video games

HDR Steam Deck OLED Announced for November 16th with 6nm APU

Valve just announced a Steam Deck OLED coming on November 16th at 10AM Pacific time for $550 with the 512GB model and 650 for a new 1TB model. The upgraded Linux or “SteamOS” handheld has a new 90hz OLED screen that gives you a better picture that supports HDR, a slightly larger 7.4 inch (versus 7.0 on the older LCD models) screen size with smaller bezels, 50 watt-hour battery (versus 40 on the LCD) which Valve claims nets you anywhere from 1 to 4 more hours of battery life, 45 watt power supply with a 2.5 meter cable (1 more meter than the LCD deck), WiFi 6E (WiFi 5 on the LCD), and the last key feature is a slightly shrunk down 6 nanometer APU (combination CPU and GPU) versus the 7 nanometer APU on the LCD decks. The 1TB OLED model also has a second limited edition version for $30 extra with a slightly different colorway.

Reviewers have had it for a little while and report that newer APU nets slight performance boosts and keeps the deck cooler. They’ve also said the system’s fan is larger so the fan can turn slower to move the same amount of air. There’s also a small 5% weight decrease that I’m looking forward to.

Here’s Digital Foundry’s Rich Leadbetter reviewing the OLED model:

James Archer reviewed the whole OLED Steam Deck can of beans for RPS:

Personally, if I were a prospective shopper of fine SteamOS handhelds, I’d go for the new one in a blink. The Steam Deck OLED not only directs its focus to the two biggest shortcomings of the original, but takes the time to polish up design details and build quality to the point where you can literally feel its superiority. If Valve are right in that a Steam Deck with truly next-gen performance is still several years away – and in hindsight, they’ve been very particular with mentioning the performance bit – then I’m more than happy to pass the time on this OLED version.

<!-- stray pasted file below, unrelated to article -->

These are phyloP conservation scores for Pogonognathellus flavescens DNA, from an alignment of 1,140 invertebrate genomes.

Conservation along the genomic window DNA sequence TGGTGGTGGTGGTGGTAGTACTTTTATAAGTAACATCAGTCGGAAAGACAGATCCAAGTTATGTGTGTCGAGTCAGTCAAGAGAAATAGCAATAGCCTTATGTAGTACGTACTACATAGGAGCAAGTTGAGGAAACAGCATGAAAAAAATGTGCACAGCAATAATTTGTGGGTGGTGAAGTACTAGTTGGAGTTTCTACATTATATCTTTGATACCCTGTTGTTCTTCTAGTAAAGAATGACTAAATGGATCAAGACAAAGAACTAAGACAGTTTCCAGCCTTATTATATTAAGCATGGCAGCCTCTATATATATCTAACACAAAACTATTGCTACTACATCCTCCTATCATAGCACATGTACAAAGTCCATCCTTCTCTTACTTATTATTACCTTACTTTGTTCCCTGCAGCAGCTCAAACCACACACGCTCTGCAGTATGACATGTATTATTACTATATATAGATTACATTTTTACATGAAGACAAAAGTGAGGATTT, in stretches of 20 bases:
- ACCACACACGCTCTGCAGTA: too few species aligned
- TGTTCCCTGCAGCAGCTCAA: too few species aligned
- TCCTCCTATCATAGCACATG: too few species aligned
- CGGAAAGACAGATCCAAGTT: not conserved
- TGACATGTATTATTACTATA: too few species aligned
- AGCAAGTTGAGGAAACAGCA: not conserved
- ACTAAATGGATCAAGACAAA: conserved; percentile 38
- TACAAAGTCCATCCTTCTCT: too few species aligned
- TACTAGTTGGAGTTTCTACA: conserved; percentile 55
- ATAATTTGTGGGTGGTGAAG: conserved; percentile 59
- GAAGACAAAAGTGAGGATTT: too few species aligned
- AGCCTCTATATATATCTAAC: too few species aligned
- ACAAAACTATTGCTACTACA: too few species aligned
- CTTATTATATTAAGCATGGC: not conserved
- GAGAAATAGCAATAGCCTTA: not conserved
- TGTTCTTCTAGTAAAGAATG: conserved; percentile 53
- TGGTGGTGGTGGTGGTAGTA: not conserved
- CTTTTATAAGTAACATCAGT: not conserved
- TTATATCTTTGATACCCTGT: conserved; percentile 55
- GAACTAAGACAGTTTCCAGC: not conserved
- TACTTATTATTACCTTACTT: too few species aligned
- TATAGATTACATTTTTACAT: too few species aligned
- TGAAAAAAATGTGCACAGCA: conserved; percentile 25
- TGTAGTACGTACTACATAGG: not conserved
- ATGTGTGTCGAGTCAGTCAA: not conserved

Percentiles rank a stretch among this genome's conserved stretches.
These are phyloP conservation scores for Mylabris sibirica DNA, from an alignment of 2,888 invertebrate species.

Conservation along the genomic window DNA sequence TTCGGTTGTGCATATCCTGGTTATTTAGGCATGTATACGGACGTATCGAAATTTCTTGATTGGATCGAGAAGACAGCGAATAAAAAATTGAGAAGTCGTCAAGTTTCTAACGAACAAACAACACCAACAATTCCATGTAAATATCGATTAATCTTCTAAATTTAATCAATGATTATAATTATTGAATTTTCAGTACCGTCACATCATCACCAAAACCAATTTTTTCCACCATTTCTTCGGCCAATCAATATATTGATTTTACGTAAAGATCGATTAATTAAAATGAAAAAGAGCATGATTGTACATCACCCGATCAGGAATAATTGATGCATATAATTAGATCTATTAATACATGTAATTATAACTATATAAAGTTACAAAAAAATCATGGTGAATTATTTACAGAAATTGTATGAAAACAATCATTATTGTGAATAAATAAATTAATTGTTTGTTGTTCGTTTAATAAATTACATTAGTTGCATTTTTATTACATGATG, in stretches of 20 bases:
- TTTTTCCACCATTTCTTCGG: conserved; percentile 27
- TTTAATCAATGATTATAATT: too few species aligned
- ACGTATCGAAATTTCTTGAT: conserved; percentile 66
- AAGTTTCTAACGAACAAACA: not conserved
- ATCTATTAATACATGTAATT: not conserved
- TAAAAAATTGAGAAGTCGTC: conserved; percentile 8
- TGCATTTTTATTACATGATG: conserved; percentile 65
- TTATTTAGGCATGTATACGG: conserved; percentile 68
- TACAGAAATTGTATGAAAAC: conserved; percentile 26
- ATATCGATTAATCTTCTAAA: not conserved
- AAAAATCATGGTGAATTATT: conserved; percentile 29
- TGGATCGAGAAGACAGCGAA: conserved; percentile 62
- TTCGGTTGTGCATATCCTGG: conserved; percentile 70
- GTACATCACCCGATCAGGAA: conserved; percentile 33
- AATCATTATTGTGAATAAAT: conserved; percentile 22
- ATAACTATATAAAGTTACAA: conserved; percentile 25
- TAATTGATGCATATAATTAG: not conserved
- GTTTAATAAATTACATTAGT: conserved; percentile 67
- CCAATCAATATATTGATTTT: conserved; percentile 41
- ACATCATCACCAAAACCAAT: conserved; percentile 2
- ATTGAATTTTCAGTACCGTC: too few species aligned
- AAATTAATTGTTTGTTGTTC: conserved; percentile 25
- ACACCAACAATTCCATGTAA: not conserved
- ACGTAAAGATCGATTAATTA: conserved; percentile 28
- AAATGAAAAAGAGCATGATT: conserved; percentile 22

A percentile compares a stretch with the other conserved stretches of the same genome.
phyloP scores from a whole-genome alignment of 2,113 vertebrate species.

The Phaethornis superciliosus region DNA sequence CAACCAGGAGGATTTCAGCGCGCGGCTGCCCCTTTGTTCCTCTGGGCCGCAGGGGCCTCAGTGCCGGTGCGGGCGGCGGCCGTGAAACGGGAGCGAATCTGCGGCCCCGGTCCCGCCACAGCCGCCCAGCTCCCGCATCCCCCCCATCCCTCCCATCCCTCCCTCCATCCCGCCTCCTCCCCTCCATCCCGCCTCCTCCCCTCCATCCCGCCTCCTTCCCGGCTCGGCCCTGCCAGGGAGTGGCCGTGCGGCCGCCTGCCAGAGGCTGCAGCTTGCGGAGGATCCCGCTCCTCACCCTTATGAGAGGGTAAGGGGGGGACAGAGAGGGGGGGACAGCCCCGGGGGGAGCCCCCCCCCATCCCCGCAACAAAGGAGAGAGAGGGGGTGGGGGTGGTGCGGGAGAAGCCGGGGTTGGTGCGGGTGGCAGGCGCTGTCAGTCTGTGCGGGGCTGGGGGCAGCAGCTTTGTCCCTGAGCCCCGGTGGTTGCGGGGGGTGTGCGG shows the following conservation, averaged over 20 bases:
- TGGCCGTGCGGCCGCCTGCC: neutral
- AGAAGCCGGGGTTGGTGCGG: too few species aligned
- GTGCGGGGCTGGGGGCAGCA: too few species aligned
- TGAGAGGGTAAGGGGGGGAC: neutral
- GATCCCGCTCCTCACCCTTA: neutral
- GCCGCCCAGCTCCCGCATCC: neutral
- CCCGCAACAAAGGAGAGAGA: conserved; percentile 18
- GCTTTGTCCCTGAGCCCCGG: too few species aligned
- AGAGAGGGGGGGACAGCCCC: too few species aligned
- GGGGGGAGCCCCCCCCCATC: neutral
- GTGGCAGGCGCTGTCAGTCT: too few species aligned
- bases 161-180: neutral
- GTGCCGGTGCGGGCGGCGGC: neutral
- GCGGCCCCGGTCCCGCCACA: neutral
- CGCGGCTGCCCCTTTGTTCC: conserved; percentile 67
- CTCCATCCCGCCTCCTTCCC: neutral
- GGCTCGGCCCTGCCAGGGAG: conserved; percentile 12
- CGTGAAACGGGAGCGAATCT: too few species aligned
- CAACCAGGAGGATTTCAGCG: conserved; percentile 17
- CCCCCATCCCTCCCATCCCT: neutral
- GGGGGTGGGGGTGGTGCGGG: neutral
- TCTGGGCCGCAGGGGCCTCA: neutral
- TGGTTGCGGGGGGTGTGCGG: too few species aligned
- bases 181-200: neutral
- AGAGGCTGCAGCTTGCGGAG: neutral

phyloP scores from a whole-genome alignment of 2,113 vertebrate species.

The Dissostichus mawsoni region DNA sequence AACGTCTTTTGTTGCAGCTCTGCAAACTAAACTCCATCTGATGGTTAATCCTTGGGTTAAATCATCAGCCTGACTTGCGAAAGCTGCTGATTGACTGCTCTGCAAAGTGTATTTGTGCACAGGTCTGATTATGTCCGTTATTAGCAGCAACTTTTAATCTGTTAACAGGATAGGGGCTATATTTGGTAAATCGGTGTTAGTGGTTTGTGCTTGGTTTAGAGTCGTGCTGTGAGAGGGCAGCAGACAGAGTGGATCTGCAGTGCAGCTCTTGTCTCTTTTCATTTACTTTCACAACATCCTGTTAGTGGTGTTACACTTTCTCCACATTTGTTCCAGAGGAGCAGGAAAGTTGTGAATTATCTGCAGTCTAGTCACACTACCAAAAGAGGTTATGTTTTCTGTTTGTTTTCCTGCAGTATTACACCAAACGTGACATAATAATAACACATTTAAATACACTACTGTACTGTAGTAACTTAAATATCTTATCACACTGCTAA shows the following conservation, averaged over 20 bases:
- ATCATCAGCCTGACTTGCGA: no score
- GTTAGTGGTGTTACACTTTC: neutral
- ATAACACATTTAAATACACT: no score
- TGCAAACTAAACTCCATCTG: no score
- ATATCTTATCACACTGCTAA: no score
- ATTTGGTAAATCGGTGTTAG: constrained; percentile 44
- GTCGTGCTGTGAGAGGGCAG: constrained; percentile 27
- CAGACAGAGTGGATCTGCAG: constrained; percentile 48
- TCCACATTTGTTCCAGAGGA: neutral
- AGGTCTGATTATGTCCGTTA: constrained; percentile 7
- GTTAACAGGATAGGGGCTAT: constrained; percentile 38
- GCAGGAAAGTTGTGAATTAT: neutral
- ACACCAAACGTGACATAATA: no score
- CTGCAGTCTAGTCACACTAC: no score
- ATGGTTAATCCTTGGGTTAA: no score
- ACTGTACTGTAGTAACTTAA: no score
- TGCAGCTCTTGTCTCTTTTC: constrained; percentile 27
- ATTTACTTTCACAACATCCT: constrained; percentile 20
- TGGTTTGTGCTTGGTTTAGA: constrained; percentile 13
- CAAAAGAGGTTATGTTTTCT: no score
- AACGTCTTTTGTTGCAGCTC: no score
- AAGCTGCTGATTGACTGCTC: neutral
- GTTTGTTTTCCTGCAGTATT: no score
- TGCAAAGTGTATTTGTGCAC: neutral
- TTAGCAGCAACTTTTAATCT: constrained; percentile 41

The Steam Deck’s new store page has discounted LCD models, the 64GB model has been dropped to $350, the 512GB to $450. After those Steam Decks are sold out, they’ll be gone, leaving the last LCD model as the 256GB LCD for $400.

Crucially, this isn’t a Steam Deck 2. It’s kind of wild that in the face of new challengers with faster APUs, Valve has released this new handheld without a huge APU upgrade, but the OLED upgrade still seems like a substantial improvement for new or heavily addicted Steam Deck users like me. The other handheld gaming computers from ASUS, Lenovo, and so on, are also stuck on Windows and reviewers and users have enormous software complaints because there’s only so much the hardware developers can do to customize the handheld Windows gaming experience. Similarly, getting a highly customized SteamOS version of Linux to run Windows games may produce a better experience where any individual game might not run well or lack needed features like anti-cheat software compatibility, but the OS isn’t as awful until you want to run a game from anywhere but Steam’s store and find the tools to run games from Epic, gog, or other stores are often frustrating to use.

All of that makes me wonder if Valve’s lack of effort and their lip service to making a version of SteamOS widely available for users and device makers might be a strategic choice instead of a failure.

Eurogamer’s EIC Tom Phillips spoke with Valve’s Yazan Aldehayyat about what’s missing to make the OLED a true 2.0 model